Today in History, November 8: 1950-
The first Jet vs Jet fighter dogfight takes place in the skies over Korea known as “Mig Alley”. USAF Lt. Russell Brown tangled with two Mig 15 fighters and shot one down in his P-80 Shooting Star. The P-80 was soon replaced with the F-86 Sabre, a far superior aircraft more comparable to the Migs.
In April 1951 a Marine pilot flying a WWII era piston engine F4U Corsair fighter aircraft being used for ground attack during the Korean War, also shot down a Mig 15 jet.
Sixty-Seven years after the first jet to jet combat over the Korean Peninsula, the Korean War, in effect, continues. There was a “cease-fire” in July of 1953. The same maniacal family still rules North Korea…for them, the war continues.
Today in History, October 22, 1962: President Kennedy announces in a speech from the Oval Office that the Soviet Union has placed nuclear missiles in Cuba, only 90 miles from Florida. Any city within the United States could be destroyed within moments.
President Kennedy announced the US Navy was conducting a “Quarantine” of Cuba, another name for a Blockade, which “could” be considered an act of war. He also made clear that any missile launched from Cuba upon any nation in the Western Hemisphere would result in an attack on the Soviet Union. Could this be interpreted as enforcement of the Monroe Doctrine?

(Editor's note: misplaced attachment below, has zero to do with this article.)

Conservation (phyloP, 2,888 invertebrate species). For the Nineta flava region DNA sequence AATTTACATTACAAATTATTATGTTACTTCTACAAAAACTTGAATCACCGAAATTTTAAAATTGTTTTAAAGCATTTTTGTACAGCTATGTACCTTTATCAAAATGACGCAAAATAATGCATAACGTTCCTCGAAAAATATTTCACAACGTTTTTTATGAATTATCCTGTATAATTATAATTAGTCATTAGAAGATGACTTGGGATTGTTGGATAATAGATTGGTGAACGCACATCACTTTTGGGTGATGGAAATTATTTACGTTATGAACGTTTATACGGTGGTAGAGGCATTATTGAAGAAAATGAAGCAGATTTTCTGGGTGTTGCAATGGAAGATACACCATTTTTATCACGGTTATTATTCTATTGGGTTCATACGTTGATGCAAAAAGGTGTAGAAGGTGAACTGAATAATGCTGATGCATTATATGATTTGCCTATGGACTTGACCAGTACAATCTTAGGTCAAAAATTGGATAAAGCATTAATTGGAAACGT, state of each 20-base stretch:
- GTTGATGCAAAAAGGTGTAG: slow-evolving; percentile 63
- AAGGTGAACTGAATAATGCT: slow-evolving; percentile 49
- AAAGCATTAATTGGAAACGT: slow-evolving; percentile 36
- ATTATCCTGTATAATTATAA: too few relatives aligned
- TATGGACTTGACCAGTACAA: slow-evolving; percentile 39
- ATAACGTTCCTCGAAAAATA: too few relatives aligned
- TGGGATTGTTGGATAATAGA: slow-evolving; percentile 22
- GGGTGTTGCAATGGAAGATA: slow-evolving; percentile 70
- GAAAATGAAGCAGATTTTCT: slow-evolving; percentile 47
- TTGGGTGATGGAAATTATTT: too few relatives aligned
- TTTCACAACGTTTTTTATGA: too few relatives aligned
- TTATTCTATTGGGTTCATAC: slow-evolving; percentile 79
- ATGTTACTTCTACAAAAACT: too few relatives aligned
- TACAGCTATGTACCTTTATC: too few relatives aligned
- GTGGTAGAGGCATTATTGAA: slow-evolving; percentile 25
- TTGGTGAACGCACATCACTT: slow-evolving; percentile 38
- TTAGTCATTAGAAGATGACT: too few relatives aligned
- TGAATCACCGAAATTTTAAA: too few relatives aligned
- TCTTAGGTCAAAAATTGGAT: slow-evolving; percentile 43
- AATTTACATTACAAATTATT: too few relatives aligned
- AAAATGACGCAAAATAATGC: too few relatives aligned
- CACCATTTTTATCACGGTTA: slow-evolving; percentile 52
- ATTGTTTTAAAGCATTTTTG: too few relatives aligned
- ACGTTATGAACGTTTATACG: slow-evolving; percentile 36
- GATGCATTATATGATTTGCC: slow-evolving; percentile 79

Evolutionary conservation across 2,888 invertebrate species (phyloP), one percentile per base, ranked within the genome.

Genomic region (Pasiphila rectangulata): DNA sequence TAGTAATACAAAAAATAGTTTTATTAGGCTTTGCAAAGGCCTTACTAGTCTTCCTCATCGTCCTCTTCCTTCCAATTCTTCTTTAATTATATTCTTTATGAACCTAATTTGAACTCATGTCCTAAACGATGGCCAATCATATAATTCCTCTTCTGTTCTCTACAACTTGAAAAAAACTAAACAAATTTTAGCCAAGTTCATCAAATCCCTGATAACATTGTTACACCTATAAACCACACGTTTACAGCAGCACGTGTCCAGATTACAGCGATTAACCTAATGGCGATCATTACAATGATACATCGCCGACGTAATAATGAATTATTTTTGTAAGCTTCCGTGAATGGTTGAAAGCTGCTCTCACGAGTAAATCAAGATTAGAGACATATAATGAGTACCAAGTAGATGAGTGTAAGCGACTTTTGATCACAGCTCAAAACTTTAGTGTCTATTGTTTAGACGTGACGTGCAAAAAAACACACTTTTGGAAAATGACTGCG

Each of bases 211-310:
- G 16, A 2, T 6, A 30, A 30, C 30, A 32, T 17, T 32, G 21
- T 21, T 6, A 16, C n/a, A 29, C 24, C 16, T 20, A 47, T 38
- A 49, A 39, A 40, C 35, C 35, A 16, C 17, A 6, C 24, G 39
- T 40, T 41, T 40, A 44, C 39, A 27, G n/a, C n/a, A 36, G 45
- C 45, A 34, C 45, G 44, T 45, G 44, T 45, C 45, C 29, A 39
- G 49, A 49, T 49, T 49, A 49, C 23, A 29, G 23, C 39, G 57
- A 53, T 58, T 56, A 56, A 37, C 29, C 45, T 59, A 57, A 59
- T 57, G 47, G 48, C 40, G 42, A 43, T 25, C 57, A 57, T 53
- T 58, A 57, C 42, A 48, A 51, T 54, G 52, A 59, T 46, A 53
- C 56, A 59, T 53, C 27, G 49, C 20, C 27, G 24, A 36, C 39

Today we are experiencing stressful times, a showdown with North Korea. We’ve been here before, even worse. We are made nervous by the rhetoric voiced by our government. President Kennedy kept us safe by letting the Soviets and Cuba know the consequences would be dire if they acted in bad faith. At that time Castro and the Soviet government were viewed as “madmen” much as Kim is today.
Today in History, October 1: 1947 – America’s first “swept wing” jet fighter, the North American F-86 Sabre, makes it’s first flight.
Sleek, beautiful and deadly, the Sabre would go into production and arrive in Korea in time to save the day, as America’s mostly propeller driven air forces were desperately fighting the Russian Mig 15 swept wing fighter. The Sabre and the Mig both had advantages over each other, but American training, as usual, made the difference. The Sabre is my favorite jet fighter. The last one was retired from the Bolivian Air Force in 1994.